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Ghani Says Next Round of Talks Should Be in Afghanistan

President Ashraf Ghani in a cabinet meeting today echoed NSA Hamdullah Mohib to say that the second round of the peace negotiation talks should be held in Afghanistan.  

“While the Taliban is claiming that they are on Afghan soil, why aren’t they holding talks on Afghan soil?” Ghani asked, adding that the Afghan government is ready to negotiate with the Taliban in any area of Afghanistan that the group chooses.

“Afghans can negotiate under a tent, too, and in cold weather. This is not the time for luxury hotels to be considered as preconditions. It is necessary that all the people should see how the talks are moving forward, what are the areas of focus, and why,” Ghani said. 

The National Security Adviser Hamdullah Mohib on Saturday said the next rounds of the peace negotiations between the teams of the Islamic Republic of Afghanistan and the Taliban should be conducted in Afghanistan, adding that the government does not have any issue with any venue that is selected by the Taliban.  

The peace negotiations witnessed a breakthrough earlier this month after the two sides agreed on procedural rules for the talks. The working groups of both teams held three meetings to discuss the agenda of the talks last week. Their meetings were expected to be held this week but were delayed as the two sides were consulting internally on the demands to be included in the agenda of the talks.  

Mohib said the Afghan government is ready to hold talks with the Taliban in any part of the country that the group suggests.  

The National Security Adviser went on to defend his comments, saying that talks within Afghanistan will build trust in the peace negotiations and will provide Afghans the ability to monitor and own the talks.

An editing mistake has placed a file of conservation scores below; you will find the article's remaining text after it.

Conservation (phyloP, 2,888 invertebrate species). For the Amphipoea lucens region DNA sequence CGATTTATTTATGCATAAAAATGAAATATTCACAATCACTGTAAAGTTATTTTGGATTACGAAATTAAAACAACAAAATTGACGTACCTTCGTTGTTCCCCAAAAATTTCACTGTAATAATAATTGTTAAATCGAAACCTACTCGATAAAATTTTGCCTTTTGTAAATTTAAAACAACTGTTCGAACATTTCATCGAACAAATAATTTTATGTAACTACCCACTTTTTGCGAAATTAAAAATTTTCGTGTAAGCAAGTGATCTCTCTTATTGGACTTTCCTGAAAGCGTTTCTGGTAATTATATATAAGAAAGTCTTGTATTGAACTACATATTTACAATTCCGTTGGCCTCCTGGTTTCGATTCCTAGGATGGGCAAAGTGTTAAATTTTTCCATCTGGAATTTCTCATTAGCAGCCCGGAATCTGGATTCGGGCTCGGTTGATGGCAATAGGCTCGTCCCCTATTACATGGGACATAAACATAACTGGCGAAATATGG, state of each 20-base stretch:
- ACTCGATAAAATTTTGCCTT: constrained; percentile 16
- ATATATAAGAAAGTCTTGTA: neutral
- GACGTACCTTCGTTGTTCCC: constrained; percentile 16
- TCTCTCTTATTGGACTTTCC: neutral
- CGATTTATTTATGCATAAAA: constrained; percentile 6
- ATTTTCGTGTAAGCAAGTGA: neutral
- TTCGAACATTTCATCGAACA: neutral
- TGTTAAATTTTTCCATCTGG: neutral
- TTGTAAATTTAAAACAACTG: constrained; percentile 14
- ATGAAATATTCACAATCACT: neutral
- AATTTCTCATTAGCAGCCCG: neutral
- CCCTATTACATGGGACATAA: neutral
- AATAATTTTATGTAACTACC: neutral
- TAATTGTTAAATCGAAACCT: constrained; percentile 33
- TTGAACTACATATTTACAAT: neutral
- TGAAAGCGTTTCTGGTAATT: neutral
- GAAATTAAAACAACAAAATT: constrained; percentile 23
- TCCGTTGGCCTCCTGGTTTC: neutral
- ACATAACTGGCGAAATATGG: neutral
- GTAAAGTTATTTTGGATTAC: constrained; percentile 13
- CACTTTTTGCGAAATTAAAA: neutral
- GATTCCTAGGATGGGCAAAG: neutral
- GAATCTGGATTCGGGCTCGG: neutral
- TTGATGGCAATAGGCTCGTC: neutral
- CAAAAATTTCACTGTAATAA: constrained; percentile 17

Mohib said in a series of tweets that talks within Afghanistan will provide the negotiators an awareness about the people and their demands and it will prevent additional costs for the process. 

Therefore, Mohib said, there is a need to hold the next rounds of the peace negotiations within Afghanistan so that peace becomes countrywide and enduring and is influenced by realities in Afghanistan’s community instead of being impacted by foreigners’ conditions. 

He further said that peace negotiations abroad-- and their negotiators--are overshadowed by conditions abroad and that experience has shown that such types of peace will not favor the interests of Afghanistan. 

This comes as Taliban deputy leader Mullah Abdul Ghani Baradar, at the Heart of Asia Society’s 7th session on Thursday, said the group has the will to solve Afghanistan's conflict through negotiations.   

He stated that the next political system of Afghanistan should be an "inclusive" and Islamic system.   

Baradar said that the next political system will also ensure the protection of public utility infrastructures, women’s rights, media rights, and Afghanistan’s bilateral relations with all other nations in line with the Islamic principles. 

The peace negotiators are expected to come to Kabul today for consultations as the talks were paused for 23 days.

Ghani Says Next Round of Talks Should Be in Afghanistan